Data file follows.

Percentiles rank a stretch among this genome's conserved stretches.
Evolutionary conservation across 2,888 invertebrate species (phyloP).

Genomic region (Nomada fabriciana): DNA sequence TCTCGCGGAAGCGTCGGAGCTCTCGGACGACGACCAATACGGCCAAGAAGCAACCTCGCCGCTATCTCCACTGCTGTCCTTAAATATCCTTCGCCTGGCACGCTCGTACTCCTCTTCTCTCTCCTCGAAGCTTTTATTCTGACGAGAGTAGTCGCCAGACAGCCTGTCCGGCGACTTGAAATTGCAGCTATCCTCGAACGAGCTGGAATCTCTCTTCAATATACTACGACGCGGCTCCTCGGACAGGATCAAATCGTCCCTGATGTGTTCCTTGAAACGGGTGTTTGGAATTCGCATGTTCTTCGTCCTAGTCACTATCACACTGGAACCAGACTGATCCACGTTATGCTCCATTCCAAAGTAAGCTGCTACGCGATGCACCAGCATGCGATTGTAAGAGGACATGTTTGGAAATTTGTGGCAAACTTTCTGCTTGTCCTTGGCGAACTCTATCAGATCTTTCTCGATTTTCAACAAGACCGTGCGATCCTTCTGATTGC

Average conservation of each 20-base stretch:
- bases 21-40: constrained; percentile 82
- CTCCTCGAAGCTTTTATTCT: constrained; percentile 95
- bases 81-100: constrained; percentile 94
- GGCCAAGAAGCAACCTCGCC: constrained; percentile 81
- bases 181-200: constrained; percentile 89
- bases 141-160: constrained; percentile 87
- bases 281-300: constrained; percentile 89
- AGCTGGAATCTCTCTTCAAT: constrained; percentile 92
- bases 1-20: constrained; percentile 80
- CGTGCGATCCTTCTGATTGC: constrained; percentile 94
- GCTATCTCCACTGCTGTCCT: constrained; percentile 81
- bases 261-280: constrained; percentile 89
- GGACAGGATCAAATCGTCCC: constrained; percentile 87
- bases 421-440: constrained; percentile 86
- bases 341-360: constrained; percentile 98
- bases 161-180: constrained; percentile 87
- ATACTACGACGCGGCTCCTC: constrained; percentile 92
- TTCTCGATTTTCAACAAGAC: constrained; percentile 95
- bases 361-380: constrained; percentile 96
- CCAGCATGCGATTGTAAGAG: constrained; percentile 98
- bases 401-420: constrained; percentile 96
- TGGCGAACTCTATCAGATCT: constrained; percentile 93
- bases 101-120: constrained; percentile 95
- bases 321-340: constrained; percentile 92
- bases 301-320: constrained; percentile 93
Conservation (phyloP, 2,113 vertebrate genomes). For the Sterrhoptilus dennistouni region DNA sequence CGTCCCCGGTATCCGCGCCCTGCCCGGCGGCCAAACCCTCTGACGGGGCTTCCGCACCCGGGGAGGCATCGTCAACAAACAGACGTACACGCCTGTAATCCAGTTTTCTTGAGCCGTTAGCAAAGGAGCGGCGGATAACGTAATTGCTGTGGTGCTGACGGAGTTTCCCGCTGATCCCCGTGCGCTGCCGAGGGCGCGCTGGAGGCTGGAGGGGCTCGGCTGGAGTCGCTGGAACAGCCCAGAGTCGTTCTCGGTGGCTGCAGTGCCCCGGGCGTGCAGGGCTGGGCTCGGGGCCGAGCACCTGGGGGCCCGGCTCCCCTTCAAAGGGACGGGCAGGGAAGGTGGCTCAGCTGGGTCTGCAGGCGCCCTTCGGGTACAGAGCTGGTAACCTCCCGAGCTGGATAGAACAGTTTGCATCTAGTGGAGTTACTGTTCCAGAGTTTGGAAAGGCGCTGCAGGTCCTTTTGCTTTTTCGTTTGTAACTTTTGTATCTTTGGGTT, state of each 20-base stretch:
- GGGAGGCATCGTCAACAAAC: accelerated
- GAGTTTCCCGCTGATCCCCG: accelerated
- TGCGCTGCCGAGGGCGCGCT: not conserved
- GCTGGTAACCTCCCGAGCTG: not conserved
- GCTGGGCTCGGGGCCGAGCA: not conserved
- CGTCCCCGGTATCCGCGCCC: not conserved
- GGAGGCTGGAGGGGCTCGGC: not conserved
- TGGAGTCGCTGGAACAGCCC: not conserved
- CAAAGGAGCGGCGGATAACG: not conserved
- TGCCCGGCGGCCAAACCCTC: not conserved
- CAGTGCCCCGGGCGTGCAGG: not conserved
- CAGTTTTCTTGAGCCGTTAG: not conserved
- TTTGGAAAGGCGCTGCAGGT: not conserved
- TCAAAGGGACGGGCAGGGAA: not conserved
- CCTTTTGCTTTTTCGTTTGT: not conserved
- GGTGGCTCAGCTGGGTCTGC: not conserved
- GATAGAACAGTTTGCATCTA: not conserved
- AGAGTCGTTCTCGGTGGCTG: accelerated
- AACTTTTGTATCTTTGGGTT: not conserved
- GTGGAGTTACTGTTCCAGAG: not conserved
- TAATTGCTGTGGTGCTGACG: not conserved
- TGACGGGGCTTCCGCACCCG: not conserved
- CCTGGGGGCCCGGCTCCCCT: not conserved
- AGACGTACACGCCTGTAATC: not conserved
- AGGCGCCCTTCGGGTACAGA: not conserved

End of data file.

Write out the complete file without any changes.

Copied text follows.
Percentiles rank a stretch among this genome's conserved stretches.
Evolutionary conservation across 2,888 invertebrate species (phyloP).

Genomic region (Nomada fabriciana): DNA sequence TCTCGCGGAAGCGTCGGAGCTCTCGGACGACGACCAATACGGCCAAGAAGCAACCTCGCCGCTATCTCCACTGCTGTCCTTAAATATCCTTCGCCTGGCACGCTCGTACTCCTCTTCTCTCTCCTCGAAGCTTTTATTCTGACGAGAGTAGTCGCCAGACAGCCTGTCCGGCGACTTGAAATTGCAGCTATCCTCGAACGAGCTGGAATCTCTCTTCAATATACTACGACGCGGCTCCTCGGACAGGATCAAATCGTCCCTGATGTGTTCCTTGAAACGGGTGTTTGGAATTCGCATGTTCTTCGTCCTAGTCACTATCACACTGGAACCAGACTGATCCACGTTATGCTCCATTCCAAAGTAAGCTGCTACGCGATGCACCAGCATGCGATTGTAAGAGGACATGTTTGGAAATTTGTGGCAAACTTTCTGCTTGTCCTTGGCGAACTCTATCAGATCTTTCTCGATTTTCAACAAGACCGTGCGATCCTTCTGATTGC

Average conservation of each 20-base stretch:
- bases 21-40: constrained; percentile 82
- CTCCTCGAAGCTTTTATTCT: constrained; percentile 95
- bases 81-100: constrained; percentile 94
- GGCCAAGAAGCAACCTCGCC: constrained; percentile 81
- bases 181-200: constrained; percentile 89
- bases 141-160: constrained; percentile 87
- bases 281-300: constrained; percentile 89
- AGCTGGAATCTCTCTTCAAT: constrained; percentile 92
- bases 1-20: constrained; percentile 80
- CGTGCGATCCTTCTGATTGC: constrained; percentile 94
- GCTATCTCCACTGCTGTCCT: constrained; percentile 81
- bases 261-280: constrained; percentile 89
- GGACAGGATCAAATCGTCCC: constrained; percentile 87
- bases 421-440: constrained; percentile 86
- bases 341-360: constrained; percentile 98
- bases 161-180: constrained; percentile 87
- ATACTACGACGCGGCTCCTC: constrained; percentile 92
- TTCTCGATTTTCAACAAGAC: constrained; percentile 95
- bases 361-380: constrained; percentile 96
- CCAGCATGCGATTGTAAGAG: constrained; percentile 98
- bases 401-420: constrained; percentile 96
- TGGCGAACTCTATCAGATCT: constrained; percentile 93
- bases 101-120: constrained; percentile 95
- bases 321-340: constrained; percentile 92
- bases 301-320: constrained; percentile 93
Conservation (phyloP, 2,113 vertebrate genomes). For the Sterrhoptilus dennistouni region DNA sequence CGTCCCCGGTATCCGCGCCCTGCCCGGCGGCCAAACCCTCTGACGGGGCTTCCGCACCCGGGGAGGCATCGTCAACAAACAGACGTACACGCCTGTAATCCAGTTTTCTTGAGCCGTTAGCAAAGGAGCGGCGGATAACGTAATTGCTGTGGTGCTGACGGAGTTTCCCGCTGATCCCCGTGCGCTGCCGAGGGCGCGCTGGAGGCTGGAGGGGCTCGGCTGGAGTCGCTGGAACAGCCCAGAGTCGTTCTCGGTGGCTGCAGTGCCCCGGGCGTGCAGGGCTGGGCTCGGGGCCGAGCACCTGGGGGCCCGGCTCCCCTTCAAAGGGACGGGCAGGGAAGGTGGCTCAGCTGGGTCTGCAGGCGCCCTTCGGGTACAGAGCTGGTAACCTCCCGAGCTGGATAGAACAGTTTGCATCTAGTGGAGTTACTGTTCCAGAGTTTGGAAAGGCGCTGCAGGTCCTTTTGCTTTTTCGTTTGTAACTTTTGTATCTTTGGGTT, state of each 20-base stretch:
- GGGAGGCATCGTCAACAAAC: accelerated
- GAGTTTCCCGCTGATCCCCG: accelerated
- TGCGCTGCCGAGGGCGCGCT: not conserved
- GCTGGTAACCTCCCGAGCTG: not conserved
- GCTGGGCTCGGGGCCGAGCA: not conserved
- CGTCCCCGGTATCCGCGCCC: not conserved
- GGAGGCTGGAGGGGCTCGGC: not conserved
- TGGAGTCGCTGGAACAGCCC: not conserved
- CAAAGGAGCGGCGGATAACG: not conserved
- TGCCCGGCGGCCAAACCCTC: not conserved
- CAGTGCCCCGGGCGTGCAGG: not conserved
- CAGTTTTCTTGAGCCGTTAG: not conserved
- TTTGGAAAGGCGCTGCAGGT: not conserved
- TCAAAGGGACGGGCAGGGAA: not conserved
- CCTTTTGCTTTTTCGTTTGT: not conserved
- GGTGGCTCAGCTGGGTCTGC: not conserved
- GATAGAACAGTTTGCATCTA: not conserved
- AGAGTCGTTCTCGGTGGCTG: accelerated
- AACTTTTGTATCTTTGGGTT: not conserved
- GTGGAGTTACTGTTCCAGAG: not conserved
- TAATTGCTGTGGTGCTGACG: not conserved
- TGACGGGGCTTCCGCACCCG: not conserved
- CCTGGGGGCCCGGCTCCCCT: not conserved
- AGACGTACACGCCTGTAATC: not conserved
- AGGCGCCCTTCGGGTACAGA: not conserved